Which policies can eliminate the barrier to equal participation–and earnings–in the economy for working women and ensure economic survival for women struggling in poverty? Which strategic policies will help women-owned businesses grow and create more jobs? What strategies or policies could stem the tide of women flooding our criminal justice system? These, and other questions curated by The Women’s Debate, are just a few that are NOT being asked, as demonstrated again by Monday’s first presidential debate hosted by the Commission on Presidential Debates.
The Women’s Debate has submitted questions directly to Secretary Clinton and Mr. Trump to give women’s issues the attention they deserve this election. For the questions, please refer to www.womensdebate.org/questions. The Women’s Debate has also posted these questions for users to vote on at presidentialopenquestions.com.
With three debates to go, including a Vice Presidential debate, let’s hope that women–and voters who care about women’s issues–get some answers.
Since 1980, more women than men have turned out to vote in presidential elections.
Yet women’s real issues—the socioeconomic, health, and safety issues that acutely disproportionately affect the lives of women and girls everyday—have been ignored in the debates in favor of superficial and narrowed questions from debate moderators and pundits.
Out of the more than 700 questions posed during 21 primary debates, only 6 addressed women’s issues outside of abortion and Planned Parenthood. How can we substantively discuss policies about fair wages, poverty, how the justice system addresses sexual assault and rape, access to quality health care, and more without acknowledging how they affect more than half the population, and the majority of registered voters?
The Women’s Debate—a nonpartisan campaign urging candidates to go on record regarding key women’s issues—was founded because of that void.
Since its public launch on International Women’s Day, we have worked with partner organizations to collect and curate key policy questions about women’s issues. Thousands of concerned voters have signed a petition asking you, our presidential candidates, to discuss equal participation in the economy, safe and just recourse when confronted with violence and sexual exploitation, and access to quality affordable health care opportunities for all.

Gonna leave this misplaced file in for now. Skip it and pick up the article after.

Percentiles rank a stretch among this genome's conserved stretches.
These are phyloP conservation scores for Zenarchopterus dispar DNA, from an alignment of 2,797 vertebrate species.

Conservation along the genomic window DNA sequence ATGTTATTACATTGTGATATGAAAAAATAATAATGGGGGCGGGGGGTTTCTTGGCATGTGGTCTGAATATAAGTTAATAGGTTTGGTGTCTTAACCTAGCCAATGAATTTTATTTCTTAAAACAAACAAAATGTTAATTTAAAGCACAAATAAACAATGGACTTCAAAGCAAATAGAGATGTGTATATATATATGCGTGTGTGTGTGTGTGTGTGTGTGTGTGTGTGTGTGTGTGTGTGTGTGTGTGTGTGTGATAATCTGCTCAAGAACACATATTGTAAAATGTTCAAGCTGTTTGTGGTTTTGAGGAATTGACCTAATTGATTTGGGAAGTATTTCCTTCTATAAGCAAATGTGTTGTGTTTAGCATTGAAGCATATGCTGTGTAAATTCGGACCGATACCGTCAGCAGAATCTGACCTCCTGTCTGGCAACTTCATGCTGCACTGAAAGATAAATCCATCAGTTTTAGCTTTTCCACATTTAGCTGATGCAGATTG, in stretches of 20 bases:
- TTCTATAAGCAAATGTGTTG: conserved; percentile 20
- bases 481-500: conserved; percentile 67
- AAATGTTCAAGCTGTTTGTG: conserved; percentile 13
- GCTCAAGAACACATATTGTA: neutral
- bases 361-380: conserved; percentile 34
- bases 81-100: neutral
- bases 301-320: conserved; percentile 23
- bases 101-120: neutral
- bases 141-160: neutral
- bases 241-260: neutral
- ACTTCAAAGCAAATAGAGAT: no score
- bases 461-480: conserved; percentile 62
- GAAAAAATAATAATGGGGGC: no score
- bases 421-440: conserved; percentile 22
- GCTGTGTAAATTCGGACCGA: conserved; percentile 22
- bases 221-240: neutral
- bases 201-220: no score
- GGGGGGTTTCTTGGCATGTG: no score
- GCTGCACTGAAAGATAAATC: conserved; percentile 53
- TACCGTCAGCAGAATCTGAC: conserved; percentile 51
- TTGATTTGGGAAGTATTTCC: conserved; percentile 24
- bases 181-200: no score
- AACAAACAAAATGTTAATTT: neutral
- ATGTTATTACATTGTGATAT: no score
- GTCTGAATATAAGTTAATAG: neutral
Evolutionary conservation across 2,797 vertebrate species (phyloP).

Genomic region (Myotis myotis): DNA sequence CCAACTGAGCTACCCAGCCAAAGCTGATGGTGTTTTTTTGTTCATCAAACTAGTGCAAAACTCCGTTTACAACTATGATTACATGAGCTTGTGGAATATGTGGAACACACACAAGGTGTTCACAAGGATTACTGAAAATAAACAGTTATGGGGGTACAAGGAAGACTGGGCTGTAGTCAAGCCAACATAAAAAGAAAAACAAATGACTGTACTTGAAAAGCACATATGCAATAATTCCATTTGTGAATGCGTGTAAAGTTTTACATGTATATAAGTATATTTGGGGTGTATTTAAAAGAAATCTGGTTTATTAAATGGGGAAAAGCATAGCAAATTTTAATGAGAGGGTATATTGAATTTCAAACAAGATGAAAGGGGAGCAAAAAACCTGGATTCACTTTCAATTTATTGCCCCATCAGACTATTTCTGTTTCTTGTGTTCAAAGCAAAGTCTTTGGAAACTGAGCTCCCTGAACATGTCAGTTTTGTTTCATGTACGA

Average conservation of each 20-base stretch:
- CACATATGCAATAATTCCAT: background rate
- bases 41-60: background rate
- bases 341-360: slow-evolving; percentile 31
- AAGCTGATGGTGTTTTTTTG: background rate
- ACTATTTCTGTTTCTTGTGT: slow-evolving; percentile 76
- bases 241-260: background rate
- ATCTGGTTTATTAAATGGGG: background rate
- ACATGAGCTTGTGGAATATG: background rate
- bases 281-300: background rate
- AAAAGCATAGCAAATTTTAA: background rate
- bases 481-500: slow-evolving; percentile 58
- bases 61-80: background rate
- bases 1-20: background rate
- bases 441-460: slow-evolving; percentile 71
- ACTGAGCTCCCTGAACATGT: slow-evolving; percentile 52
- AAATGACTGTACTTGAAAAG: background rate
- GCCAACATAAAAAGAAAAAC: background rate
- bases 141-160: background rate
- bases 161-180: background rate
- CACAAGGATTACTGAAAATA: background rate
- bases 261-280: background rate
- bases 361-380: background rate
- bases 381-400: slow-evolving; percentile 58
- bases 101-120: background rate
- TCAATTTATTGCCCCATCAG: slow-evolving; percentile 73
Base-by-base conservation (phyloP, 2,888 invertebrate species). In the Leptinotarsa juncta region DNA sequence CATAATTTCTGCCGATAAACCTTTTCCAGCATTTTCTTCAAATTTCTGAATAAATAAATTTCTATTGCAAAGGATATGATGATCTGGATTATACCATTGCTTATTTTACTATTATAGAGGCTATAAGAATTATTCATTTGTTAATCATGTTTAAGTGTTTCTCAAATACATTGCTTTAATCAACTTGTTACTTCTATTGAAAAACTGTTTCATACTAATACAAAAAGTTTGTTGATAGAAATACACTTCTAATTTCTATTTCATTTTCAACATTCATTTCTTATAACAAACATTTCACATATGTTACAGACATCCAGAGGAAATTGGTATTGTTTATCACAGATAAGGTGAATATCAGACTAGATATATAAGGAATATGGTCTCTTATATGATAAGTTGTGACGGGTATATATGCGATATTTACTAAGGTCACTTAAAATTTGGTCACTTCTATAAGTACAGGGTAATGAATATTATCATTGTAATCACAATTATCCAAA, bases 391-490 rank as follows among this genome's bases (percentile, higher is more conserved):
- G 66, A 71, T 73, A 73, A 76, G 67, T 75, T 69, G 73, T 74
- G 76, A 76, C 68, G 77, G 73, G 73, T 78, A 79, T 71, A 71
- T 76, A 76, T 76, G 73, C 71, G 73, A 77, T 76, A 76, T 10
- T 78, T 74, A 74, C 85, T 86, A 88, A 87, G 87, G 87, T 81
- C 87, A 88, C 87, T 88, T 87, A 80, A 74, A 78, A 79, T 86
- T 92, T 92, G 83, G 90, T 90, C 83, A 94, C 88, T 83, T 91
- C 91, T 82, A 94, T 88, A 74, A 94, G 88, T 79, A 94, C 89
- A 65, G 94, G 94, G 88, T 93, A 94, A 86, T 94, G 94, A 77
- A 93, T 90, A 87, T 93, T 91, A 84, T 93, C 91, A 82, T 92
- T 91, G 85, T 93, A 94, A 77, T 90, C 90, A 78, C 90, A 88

We have posted our nine key questions at www.womensdebate.org/questions. Thousands of petition signers are eager to hear your answers.
We hope to hear from you so our voters may be informed—directly from you—about how you view women’s roles in the most important issues facing our nation.
The Women’s Debate and Our Supporters
How issues affect women is often ignored–the debate organizers certainly do. Women make up half the voters–let’s address our issues and how non-gendered issues affect women half of the time.
-Amy Cross, Washington, DC
Women’s issues are very important to me, unless we make progress on these issues empowerment is just a word.
-Arati Chaudhury, Nashua, NH
Women’s issues are crucial to supporting families.
-Sherri Sandberg, Davis, CA
Our country claims equal rights under the law, but women are still viewed as less important than men. We our disgusted by women being killed and beaten in other countries; however, women in the United States are beaten down with lower wages, being hired for lower prestigious jobs, even with better qualifications, and still viewed as the second supporter in a two parent family. The glass ceiling remains, but we seem thwarted from what we see through that glass.
– Lisa Magrane, Ottumwa, IA
Women continue to be short changed in our economy.
– Jean Robertson, Newburgh, IN
I’m 73 and I’ve been fighting for women’s rights for most of my life. I’d love to see women treated with full equality before I die.
– Judith Maclean, Bayfield, CO
Because women’s issues are our issues.
-Ryan Wilson, Fairhope, AL
I know how things affect women. They are the backbone of our country.
– Jane Inghram, Dayton, OH
More than ever, in an age of single-parent families, mothers bear an enormous load to produce mentally and physically healthy families. Let’s do more to support them!
– Charles Schlangen, San Francisco, CA
Women’s issues are commonly referred to, but seldom actually debated.
– Eric Miller, Trumansburg, NY
These are important issues to me and my family.
-Randi Franklin, Grosse Pointe Farms, MI
Man or woman, our leaders need to care equally for ALL citizens!
– Meghan Kilroy, Billings, MT
I’m a human being with a mother, sister, wife, friends and more nieces than you can throw a stick at. And one thing is true, they are all human beings too.
– Michael Blaser, Portland, OR
It is just time. Women’s health and well being, whether economic, psychological or physical, are too important to the well being of the nation. Women shoulder most of the responsibility for raising the next generation. If all is well with women, all is better for the world.
– Janet Reindl-Bransfield, Hockessin, DE
Getting paid differently for the same job for any other reason besides job performance is probably one of the dumbest things I’ve ever heard.
– John Lucas, Ronceverte, WV
Women’s issues and the environment are at the top of my concerns. I talk to girls and women every day — you ignore us at your peril.
– Kathleen Pfaffinger, Saint Paul, MN
Cambio urgente las mujeres son líderes en nuestro días no mas discriminación a las mujeres es momento de tomar en cuenta.
– Abner Ortiz, Myrtle Beach, SC
Too long women have been kept out of the driver seat.
– Leonard van Gendt, Georgetown, TX
Women’s rights matter. Come on, presidential candidates, we the people say and agree women’s rights matter.
– Joseph Piper, Gainesville, FL
– Sonu Mathew, Bellaire, TX